Is governance failing in India?
Taking into account the last decade, and particularly the period after 2014, one can observe that a considerable part of the economic development in India can be attributed to the increased participation of the private sector. PM Modi has been keen on harnessing the potential that the private sector has in ensuring greater efficiency in resource utilisation, employment generation and an overall growth for the economy. He has visibly endeavoured to invite foreign investments to the country and also put in place simpler and more effective single-portal mechanisms for licensing, taxation, administrative support etc. for these companies. The government has also extended support to indigenous businesses and start-ups through various programmes like StartUp India, Make in India, etc. Therefore, the part on collaborations with the business enterprises has been dealt with.
The government has also taken several steps to widen access to various facilities and services like banking and other financial services, education, etc. The zero balance accounts scheme has brought within the purview of banking, millions of people who had hitherto been excluded from exposure to such services. This has gone on to inculcate habits of saving amongst the masses, and has also enabled greater utilisation of bank accounts by the government for transferring subsidies and pensions directly to individual accounts, thus reducing the rates of corruption. The new Education Policy also elaborates on an extension of the Right to Education in India for children from 3-18 years of age.
However, there is also a need to recognise and point out certain very significant shortcomings of governance in contemporary India. One of the most concerning areas is the lack of transparency in the process of governance. Transparency in the communication of important decisions and policies of the government has been a recurrent problem, particularly with the NDA government. This can be elucidated by observing multiple sensitive policy decisions that were literally communicated overnight, and that too without much deliberation. Several economic measures like Demonetisation, or the implementation of the GST, most of which had perhaps been well intended policies, inflicted problems as their implementation was not done adequately. In this case, the explanation on the need for secrecy does not go down well with the citizens who are forced to situations where they have to compromise on their peace and stability and the end results are not as projected anyway.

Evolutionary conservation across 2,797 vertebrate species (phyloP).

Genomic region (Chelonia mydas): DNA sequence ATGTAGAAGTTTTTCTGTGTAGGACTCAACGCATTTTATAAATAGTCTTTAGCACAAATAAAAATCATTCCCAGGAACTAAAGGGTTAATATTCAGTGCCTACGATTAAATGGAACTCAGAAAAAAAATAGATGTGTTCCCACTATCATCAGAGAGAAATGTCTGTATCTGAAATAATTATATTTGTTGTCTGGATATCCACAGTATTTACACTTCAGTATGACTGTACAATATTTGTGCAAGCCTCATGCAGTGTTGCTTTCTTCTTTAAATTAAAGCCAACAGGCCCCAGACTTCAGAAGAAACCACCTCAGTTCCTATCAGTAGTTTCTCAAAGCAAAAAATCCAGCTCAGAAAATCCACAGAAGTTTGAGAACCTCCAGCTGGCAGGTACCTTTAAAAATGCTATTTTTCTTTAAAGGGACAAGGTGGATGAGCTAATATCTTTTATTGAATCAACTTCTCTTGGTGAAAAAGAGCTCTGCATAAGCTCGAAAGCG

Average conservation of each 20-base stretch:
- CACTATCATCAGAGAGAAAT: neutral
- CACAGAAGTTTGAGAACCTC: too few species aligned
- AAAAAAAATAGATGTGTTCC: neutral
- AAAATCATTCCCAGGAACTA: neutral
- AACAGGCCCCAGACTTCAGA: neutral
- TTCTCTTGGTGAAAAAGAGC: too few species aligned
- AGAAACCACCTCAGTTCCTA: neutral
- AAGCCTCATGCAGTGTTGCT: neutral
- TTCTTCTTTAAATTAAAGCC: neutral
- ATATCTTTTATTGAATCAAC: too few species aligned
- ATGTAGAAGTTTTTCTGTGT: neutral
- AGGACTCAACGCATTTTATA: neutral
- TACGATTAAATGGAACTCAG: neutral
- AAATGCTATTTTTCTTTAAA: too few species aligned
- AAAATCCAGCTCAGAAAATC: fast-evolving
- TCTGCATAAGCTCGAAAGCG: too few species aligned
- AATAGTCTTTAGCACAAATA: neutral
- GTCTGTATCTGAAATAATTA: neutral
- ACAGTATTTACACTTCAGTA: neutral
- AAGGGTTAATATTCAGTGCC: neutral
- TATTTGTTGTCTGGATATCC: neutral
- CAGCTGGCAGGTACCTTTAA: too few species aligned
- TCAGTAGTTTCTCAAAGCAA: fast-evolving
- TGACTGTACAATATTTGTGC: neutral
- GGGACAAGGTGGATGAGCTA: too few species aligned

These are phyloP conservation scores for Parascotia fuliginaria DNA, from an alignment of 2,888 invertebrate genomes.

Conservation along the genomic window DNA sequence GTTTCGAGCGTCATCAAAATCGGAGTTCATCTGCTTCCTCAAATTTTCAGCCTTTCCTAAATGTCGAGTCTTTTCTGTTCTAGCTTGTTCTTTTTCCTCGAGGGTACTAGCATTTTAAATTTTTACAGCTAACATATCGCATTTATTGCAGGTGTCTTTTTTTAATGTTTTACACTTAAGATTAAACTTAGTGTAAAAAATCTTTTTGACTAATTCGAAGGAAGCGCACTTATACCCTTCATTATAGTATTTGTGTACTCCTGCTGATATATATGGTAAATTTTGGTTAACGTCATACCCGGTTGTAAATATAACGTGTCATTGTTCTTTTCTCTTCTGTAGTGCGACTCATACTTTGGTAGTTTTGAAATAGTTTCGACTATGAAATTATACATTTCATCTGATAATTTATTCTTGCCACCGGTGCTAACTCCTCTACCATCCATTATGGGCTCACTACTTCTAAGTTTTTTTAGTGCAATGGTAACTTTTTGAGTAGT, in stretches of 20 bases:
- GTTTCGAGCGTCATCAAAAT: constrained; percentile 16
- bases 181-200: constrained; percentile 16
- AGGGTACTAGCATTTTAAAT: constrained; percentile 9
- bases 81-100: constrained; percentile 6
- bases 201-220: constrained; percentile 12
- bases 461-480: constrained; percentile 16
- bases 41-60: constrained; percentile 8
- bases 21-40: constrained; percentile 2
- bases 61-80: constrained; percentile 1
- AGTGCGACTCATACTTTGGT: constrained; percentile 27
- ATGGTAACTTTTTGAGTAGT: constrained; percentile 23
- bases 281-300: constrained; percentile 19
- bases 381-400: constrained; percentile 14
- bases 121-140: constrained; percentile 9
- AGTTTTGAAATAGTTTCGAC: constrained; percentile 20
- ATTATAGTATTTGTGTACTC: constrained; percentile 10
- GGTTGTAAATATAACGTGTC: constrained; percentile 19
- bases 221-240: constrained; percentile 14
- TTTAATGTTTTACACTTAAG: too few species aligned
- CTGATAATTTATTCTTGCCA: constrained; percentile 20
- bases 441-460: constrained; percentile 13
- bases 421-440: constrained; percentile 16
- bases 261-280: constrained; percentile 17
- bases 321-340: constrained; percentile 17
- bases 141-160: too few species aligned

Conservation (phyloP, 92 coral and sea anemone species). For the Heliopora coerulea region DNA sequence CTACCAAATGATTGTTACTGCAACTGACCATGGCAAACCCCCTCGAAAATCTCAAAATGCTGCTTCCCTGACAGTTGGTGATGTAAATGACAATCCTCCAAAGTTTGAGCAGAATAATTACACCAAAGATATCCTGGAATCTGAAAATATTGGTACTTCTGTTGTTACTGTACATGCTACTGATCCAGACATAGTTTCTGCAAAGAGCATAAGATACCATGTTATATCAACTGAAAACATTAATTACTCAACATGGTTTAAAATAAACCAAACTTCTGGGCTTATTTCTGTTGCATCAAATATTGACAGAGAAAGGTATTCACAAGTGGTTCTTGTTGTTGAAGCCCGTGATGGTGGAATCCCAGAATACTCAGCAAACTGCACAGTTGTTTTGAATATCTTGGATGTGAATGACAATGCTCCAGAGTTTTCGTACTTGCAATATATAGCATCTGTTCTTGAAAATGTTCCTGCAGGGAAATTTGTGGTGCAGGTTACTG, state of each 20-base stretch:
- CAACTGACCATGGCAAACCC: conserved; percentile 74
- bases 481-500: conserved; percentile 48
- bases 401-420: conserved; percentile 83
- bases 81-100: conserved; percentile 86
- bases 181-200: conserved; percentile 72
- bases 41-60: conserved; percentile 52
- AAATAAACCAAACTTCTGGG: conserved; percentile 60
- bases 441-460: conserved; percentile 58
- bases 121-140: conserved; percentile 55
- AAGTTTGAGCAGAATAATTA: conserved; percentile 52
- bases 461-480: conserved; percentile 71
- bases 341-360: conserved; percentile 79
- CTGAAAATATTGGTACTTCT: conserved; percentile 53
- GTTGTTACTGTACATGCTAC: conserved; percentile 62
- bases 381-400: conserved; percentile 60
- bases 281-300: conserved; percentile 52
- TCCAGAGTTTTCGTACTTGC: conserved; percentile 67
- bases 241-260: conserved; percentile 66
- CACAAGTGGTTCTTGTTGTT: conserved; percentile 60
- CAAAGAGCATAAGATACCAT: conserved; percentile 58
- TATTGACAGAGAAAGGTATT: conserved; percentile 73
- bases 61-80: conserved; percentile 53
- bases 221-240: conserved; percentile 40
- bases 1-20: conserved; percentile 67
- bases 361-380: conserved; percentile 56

The Budget Session of 2019 also presented multiple such instances of lack of effective transparency. This Budget session demonstrated record productivity with regard to the number of legislations made and hours devoted to work. In fact, the session was extended for a couple of days in order to allow more legislation. The activeness was certainly encouraging and applaudable. The problem, however, was that a lot of controversial and sensitive legislations, the Unlawful Activities (Prevention) Amendment Bill, the decision of repealing Article 370 from the former State of Jammu and Kashmir, to consider a few instances, were made without sufficient deliberation in the Parliament. These claims could definitely be refuted by two primary arguments: the overwhelming numerical majority of the NDA in the Parliament allows easy and quick business to happen in their favour, and these being sensitive domains also have vital consequences for national security, stability and law and order maintenance, and therefore, cannot be made public in advance. While these are valid justifications, there still must be some effort on part of the government to ensure that people feel a greater sense of inclusiveness in the decision-making process and in governance, without which there may develop a feeling of alienation from the activities of the government. This also gives rise to claims of arbitrariness from the Opposition.
Thus, governance is a rather broad and flexible concept to measure in hard numbers. To answer the question posed at the very outset, it may not be failing in India at the moment, but trends towards diminishing transparency and inclusiveness may certainly pose considerable threats if not curbed effectively.